Importance: Clinical decision support (CDS) algorithms are increasingly being implemented in health care systems to identify patients for specialty care. However, systematic differences in missingness of electronic health record (EHR) data may lead to disparities in identification by CDS algorithms. Objective: To examine the availability and comprehensiveness of cancer family history information (FHI) in patients' EHRs by sex, race, Hispanic or Latino ethnicity, and language preference in 2 large health care systems in 2021. Design, Setting, and Participants: This retrospective EHR quality improvement study used EHR data from 2 health care systems: University of Utah Health (UHealth) and NYU Langone Health (NYULH). Participants included patients aged 25 to 60 years who had a primary care appointment in the previous 3 years. Data were collected or abstracted from the EHR from December 10, 2020, to October 31, 2021, and analyzed from June 15 to October 31, 2021. Exposures: Prior collection of cancer FHI in primary care settings. Main Outcomes and Measures: Availability was defined as having any FHI and any cancer FHI in the EHR and was examined at the patient level. Comprehensiveness was defined as whether a cancer family history observation in the EHR specified the type of cancer diagnosed in a family member, the relationship of the family member to the patient, and the age at onset for the family member and was examined at the observation level. Results: Among 144484 patients in the UHealth system, 53.6% were women; 74.4% were non-Hispanic or non-Latino and 67.6% were White; and 83.0% had an English language preference. Among 377621 patients in the NYULH system, 55.3% were women; 63.2% were non-Hispanic or non-Latino, and 55.3% were White; and 89.9% had an English language preference. Patients from historically medically undeserved groups - specifically, Black vs White patients (UHealth: 17.3% [95% CI, 16.1%-18.6%] vs 42.8% [95% CI, 42.5%-43.1%]; NYULH: 24.4% [95% CI, 24.0%-24.8%] vs 33.8% [95% CI, 33.6%-34.0%]), Hispanic or Latino vs non-Hispanic or non-Latino patients (UHealth: 27.2% [95% CI, 26.5%-27.8%] vs 40.2% [95% CI, 39.9%-40.5%]; NYULH: 24.4% [95% CI, 24.1%-24.7%] vs 31.6% [95% CI, 31.4%-31.8%]), Spanish-speaking vs English-speaking patients (UHealth: 18.4% [95% CI, 17.2%-19.1%] vs 40.0% [95% CI, 39.7%-40.3%]; NYULH: 15.1% [95% CI, 14.6%-15.6%] vs 31.1% [95% CI, 30.9%-31.2%), and men vs women (UHealth: 30.8% [95% CI, 30.4%-31.2%] vs 43.0% [95% CI, 42.6%-43.3%]; NYULH: 23.1% [95% CI, 22.9%-23.3%] vs 34.9% [95% CI, 34.7%-35.1%]) - had significantly lower availability and comprehensiveness of cancer FHI (P <.001). Conclusions and Relevance: These findings suggest that systematic differences in the availability and comprehensiveness of FHI in the EHR may introduce informative presence bias as inputs to CDS algorithms. The observed differences may also exacerbate disparities for medically underserved groups. System-, clinician-, and patient-level efforts are needed to improve the collection of FHI..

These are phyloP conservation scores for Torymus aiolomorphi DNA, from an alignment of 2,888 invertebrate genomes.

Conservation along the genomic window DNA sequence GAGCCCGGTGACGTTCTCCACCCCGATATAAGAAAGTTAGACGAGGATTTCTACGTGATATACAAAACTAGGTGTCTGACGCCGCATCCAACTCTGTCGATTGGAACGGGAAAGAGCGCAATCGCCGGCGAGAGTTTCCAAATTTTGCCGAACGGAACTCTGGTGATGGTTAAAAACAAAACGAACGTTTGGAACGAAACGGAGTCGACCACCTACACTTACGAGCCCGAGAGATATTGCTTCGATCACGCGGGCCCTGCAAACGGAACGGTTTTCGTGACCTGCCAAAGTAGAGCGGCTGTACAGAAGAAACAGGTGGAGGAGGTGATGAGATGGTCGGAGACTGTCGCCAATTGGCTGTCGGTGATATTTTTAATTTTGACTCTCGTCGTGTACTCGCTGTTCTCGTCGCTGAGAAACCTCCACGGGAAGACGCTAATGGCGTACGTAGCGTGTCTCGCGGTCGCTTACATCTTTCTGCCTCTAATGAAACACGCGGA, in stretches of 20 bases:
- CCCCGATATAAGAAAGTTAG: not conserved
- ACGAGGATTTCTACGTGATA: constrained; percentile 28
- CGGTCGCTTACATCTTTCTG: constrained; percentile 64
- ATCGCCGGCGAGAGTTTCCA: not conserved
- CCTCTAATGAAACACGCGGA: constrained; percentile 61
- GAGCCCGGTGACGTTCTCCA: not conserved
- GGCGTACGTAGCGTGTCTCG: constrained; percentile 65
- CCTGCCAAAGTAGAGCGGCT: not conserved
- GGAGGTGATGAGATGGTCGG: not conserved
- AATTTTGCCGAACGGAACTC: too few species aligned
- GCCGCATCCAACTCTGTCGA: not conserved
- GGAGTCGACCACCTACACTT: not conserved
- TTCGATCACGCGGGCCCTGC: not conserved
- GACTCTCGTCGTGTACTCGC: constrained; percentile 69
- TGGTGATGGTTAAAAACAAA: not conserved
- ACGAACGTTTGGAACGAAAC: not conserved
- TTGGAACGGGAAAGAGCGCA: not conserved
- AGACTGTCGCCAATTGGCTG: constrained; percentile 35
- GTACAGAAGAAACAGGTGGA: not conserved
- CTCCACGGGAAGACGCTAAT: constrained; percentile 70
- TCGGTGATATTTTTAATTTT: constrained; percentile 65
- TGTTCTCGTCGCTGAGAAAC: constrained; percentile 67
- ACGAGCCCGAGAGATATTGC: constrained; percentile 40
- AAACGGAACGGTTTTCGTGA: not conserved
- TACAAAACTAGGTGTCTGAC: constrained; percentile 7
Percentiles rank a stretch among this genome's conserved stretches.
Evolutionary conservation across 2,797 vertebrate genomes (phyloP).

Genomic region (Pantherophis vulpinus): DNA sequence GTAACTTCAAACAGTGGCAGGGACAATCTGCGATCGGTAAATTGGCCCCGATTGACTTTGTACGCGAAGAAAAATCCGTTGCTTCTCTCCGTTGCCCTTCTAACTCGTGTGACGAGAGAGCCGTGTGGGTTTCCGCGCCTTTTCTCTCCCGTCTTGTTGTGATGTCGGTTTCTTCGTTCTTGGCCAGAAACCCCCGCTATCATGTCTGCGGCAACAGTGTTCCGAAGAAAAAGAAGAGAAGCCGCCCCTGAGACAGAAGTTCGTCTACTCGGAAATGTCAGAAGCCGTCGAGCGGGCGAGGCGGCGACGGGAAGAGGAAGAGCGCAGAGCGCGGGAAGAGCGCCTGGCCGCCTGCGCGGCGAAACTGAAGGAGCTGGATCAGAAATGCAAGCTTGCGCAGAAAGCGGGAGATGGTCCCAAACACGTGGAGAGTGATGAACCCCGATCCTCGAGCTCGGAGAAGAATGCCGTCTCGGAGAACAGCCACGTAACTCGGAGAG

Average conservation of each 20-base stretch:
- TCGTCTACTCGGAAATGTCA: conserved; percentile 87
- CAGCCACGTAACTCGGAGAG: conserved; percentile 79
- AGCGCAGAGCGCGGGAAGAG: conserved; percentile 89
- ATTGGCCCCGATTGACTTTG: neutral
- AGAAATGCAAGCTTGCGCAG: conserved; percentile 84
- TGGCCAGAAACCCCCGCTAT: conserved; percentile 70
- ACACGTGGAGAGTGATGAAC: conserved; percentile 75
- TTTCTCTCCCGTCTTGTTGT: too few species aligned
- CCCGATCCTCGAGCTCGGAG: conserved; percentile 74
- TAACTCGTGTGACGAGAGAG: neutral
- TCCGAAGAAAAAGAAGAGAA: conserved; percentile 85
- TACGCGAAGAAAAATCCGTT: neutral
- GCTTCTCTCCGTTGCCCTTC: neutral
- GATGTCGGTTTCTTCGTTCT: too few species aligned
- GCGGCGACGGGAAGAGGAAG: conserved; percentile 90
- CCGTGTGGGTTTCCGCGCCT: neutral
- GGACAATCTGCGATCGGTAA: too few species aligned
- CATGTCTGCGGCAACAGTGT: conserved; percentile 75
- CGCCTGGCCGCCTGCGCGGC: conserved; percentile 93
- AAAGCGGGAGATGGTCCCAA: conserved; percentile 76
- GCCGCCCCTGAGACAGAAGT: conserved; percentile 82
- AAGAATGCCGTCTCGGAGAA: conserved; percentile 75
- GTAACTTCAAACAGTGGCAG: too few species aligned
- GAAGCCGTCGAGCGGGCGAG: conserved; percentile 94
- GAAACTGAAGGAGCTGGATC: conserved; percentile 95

Barriers to family history collection among Spanish-speaking primary care patients: a BRIDGE qualitative study